National Entrepreneurship Month: 7 Business Basics to Master

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Interested in running your own business? November is National Entrepreneurship Month, so we’re exploring the seven business basics everyone should master before they become their own boss. 


There’s no shame in feeling overwhelmed by the thought of starting a business. There’s a lot to consider, from the logistics of getting set up and launching a product line, to recognising legal and tax regulations.  

To help make the journey into entrepreneurship less daunting, we’ve stripped the process down to reveal the seven fundamentals of running a great business. Treat this as your go-to guide to getting started this National Entrepreneurship Month; we’ve included lots of extra resources covering each step in greater detail. 

7 business basics to mark National Entrepreneurship Month

1. Market research 

Whether your business is still very much in the planning stages or you’ve been at the helm of a thriving company for decades, prioritising market research is vital. Investigate industry data to find out how consumer behaviour is evolving, how customers might respond to a certain product and how you can differentiate your business from the competition.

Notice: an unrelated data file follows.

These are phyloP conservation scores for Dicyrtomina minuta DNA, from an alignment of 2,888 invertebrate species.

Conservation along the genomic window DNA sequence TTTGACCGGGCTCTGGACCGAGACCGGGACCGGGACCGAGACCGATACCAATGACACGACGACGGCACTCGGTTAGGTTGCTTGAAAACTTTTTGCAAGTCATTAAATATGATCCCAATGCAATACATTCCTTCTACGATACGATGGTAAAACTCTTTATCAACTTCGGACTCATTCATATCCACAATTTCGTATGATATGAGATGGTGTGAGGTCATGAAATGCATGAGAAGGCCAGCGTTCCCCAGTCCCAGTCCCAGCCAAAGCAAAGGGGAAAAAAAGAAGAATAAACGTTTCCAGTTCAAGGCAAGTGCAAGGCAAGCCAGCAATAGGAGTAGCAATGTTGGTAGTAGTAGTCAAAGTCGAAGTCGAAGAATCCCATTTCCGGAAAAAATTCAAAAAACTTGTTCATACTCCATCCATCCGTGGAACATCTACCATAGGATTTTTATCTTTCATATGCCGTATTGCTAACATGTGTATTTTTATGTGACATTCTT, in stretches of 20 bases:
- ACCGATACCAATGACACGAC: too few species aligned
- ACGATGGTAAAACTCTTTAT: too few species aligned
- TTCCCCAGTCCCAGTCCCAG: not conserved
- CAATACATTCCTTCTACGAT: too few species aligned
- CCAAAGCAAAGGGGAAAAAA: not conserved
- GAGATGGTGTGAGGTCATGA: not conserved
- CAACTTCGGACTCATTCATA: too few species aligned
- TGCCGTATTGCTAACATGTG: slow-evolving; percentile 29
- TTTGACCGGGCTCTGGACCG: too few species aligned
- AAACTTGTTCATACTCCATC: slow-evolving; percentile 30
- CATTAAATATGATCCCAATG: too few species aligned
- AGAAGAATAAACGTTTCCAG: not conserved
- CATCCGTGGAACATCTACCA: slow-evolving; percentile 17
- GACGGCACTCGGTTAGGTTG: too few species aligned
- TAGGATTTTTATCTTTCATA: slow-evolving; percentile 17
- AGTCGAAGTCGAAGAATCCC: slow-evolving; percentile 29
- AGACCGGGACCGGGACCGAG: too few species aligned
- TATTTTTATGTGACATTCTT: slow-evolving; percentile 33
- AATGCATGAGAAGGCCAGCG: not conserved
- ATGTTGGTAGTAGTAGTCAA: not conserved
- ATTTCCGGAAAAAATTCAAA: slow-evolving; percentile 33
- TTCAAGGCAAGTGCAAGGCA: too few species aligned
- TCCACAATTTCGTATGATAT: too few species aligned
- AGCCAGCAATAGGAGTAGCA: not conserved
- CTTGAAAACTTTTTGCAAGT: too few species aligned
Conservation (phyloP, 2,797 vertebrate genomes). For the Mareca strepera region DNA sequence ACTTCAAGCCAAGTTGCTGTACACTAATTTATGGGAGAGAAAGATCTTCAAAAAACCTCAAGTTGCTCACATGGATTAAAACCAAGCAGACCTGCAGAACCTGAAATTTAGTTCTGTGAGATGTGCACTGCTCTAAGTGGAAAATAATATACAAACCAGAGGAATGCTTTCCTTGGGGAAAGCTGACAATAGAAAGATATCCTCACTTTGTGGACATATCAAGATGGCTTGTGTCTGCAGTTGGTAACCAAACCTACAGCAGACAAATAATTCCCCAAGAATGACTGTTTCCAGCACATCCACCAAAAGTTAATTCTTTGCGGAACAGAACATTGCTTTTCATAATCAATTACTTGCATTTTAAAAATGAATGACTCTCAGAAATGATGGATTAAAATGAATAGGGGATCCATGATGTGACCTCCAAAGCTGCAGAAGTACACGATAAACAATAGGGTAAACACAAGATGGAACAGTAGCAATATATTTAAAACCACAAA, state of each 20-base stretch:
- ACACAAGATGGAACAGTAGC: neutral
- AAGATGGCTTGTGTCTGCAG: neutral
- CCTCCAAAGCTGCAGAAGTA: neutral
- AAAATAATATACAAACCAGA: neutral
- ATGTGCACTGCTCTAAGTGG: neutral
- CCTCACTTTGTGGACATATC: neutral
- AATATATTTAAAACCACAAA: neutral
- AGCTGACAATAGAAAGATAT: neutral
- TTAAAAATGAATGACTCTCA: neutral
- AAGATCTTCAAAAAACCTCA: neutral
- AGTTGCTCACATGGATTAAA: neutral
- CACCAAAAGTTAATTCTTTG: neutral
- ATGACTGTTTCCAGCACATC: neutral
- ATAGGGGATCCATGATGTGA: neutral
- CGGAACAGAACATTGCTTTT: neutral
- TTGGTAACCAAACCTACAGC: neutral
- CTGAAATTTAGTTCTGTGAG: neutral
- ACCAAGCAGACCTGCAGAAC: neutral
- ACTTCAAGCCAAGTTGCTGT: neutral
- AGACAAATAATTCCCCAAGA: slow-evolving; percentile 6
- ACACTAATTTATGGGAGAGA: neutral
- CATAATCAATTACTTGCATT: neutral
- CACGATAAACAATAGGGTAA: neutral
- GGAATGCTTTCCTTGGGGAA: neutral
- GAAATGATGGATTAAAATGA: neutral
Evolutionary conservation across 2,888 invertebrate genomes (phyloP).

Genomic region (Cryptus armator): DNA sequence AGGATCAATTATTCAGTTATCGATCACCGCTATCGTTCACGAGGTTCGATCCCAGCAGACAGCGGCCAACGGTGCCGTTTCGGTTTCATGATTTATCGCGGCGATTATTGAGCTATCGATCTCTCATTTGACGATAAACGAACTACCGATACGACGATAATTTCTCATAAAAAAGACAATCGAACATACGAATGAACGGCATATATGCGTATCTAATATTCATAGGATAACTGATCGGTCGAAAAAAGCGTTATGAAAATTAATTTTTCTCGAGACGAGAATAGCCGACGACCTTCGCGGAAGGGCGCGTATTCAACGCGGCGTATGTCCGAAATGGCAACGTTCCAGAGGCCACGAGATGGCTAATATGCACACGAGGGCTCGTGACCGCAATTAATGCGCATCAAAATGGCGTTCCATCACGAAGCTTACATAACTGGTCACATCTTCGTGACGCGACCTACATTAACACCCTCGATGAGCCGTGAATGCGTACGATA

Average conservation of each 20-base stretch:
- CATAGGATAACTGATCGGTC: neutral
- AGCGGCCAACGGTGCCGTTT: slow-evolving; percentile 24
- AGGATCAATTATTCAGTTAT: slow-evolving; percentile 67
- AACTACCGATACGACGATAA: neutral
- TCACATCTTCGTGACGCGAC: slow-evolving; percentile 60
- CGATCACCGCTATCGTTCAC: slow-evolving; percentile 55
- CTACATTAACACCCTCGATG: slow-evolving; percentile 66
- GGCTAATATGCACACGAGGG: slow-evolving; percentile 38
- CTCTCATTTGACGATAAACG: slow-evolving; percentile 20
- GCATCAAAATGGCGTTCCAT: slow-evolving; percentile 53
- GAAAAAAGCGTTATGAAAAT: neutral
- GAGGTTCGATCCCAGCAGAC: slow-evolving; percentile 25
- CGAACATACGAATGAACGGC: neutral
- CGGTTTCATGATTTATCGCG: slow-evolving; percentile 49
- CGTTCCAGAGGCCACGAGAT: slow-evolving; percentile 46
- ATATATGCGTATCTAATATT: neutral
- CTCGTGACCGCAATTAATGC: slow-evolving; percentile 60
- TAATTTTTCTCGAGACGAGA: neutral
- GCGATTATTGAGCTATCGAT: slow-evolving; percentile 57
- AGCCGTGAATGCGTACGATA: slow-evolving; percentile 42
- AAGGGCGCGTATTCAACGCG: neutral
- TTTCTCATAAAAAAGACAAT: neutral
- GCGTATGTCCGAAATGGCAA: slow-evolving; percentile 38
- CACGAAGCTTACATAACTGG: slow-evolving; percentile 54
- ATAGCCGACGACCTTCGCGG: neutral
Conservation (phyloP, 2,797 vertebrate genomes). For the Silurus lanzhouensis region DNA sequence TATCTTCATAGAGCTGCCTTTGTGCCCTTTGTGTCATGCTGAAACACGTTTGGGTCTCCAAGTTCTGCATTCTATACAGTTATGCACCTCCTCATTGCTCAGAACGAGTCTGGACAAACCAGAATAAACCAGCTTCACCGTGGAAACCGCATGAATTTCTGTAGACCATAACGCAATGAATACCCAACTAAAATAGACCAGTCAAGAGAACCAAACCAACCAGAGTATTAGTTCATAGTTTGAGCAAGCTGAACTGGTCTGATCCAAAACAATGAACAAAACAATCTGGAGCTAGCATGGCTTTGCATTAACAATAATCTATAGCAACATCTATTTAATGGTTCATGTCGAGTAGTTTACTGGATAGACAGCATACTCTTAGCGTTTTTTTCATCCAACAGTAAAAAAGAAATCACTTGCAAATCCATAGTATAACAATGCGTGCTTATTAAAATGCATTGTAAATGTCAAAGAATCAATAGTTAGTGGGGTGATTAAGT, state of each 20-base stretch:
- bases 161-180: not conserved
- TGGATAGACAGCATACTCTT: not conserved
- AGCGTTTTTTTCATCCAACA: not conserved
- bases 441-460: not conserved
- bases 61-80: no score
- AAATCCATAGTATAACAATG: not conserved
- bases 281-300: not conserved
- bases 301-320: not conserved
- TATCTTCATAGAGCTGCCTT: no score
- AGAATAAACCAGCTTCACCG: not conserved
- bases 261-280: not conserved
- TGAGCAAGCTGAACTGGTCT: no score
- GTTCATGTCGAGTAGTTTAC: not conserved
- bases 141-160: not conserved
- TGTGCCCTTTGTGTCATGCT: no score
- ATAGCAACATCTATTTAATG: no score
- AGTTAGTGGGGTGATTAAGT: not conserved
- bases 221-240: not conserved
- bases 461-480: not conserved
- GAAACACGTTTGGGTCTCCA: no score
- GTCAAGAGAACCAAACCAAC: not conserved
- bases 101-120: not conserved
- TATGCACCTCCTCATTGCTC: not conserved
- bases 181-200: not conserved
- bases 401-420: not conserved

See our comprehensive guide to get started: How To Conduct Market Research In A Way That Actually Addresses Your Business's Needs

2. Strategy 

The secret to any great organisation lies in a carefully constructed business plan. This document is your chance to lay the foundations for your company; set out your plans and work through your strategies. It’ll be key as you develop your business model, but you should also refer back to it regularly once you’re up and running. 

View your business plan as a living entity, making changes whenever your market research reveals new risks or opportunities in the industry. The skill is knowing when to stick to your original strategies and when to evolve. 

Before you put pen to paper, you might like to read up on why business plans are so important and how you can make sure you cover the key elements.